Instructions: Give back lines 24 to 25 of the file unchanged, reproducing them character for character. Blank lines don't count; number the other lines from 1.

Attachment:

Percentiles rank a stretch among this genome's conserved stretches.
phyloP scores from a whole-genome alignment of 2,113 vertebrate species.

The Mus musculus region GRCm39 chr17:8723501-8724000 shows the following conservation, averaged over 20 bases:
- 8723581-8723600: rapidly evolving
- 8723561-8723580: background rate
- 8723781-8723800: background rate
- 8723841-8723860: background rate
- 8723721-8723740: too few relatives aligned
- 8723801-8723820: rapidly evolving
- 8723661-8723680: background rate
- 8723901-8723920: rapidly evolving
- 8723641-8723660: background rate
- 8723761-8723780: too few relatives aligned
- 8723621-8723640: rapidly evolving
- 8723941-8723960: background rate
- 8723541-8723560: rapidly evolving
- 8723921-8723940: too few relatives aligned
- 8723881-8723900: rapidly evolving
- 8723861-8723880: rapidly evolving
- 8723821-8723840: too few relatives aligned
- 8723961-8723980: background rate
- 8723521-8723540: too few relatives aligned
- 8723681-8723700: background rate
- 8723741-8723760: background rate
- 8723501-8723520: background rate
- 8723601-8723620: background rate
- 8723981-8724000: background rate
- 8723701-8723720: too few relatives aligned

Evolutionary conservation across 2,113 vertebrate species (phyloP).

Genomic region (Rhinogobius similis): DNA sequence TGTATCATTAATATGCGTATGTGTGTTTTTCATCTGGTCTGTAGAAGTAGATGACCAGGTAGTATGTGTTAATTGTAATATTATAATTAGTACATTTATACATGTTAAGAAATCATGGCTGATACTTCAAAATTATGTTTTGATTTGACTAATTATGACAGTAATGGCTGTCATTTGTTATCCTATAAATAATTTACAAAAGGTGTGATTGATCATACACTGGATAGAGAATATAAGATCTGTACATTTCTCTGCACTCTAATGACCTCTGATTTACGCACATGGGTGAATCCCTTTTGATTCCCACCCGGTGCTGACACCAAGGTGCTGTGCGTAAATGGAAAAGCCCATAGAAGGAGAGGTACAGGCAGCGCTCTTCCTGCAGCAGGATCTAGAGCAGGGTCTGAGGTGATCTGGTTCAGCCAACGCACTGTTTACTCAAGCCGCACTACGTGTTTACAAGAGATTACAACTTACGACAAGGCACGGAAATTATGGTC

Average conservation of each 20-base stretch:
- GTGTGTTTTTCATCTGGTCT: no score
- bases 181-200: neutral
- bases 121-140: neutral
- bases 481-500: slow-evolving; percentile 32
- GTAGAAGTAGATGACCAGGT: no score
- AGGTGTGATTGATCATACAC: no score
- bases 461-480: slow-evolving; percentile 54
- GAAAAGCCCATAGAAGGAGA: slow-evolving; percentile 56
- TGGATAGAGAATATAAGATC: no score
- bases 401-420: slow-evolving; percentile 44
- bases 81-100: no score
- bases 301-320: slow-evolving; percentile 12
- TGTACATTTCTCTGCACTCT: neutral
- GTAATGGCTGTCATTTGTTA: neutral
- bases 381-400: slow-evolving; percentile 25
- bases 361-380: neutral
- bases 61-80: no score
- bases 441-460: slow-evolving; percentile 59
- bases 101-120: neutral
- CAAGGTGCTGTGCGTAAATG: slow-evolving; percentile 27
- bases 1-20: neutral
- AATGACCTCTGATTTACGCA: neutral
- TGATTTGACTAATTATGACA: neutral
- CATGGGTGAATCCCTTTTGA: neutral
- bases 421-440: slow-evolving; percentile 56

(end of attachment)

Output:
- 8723741-8723760: background rate
- 8723501-8723520: background rate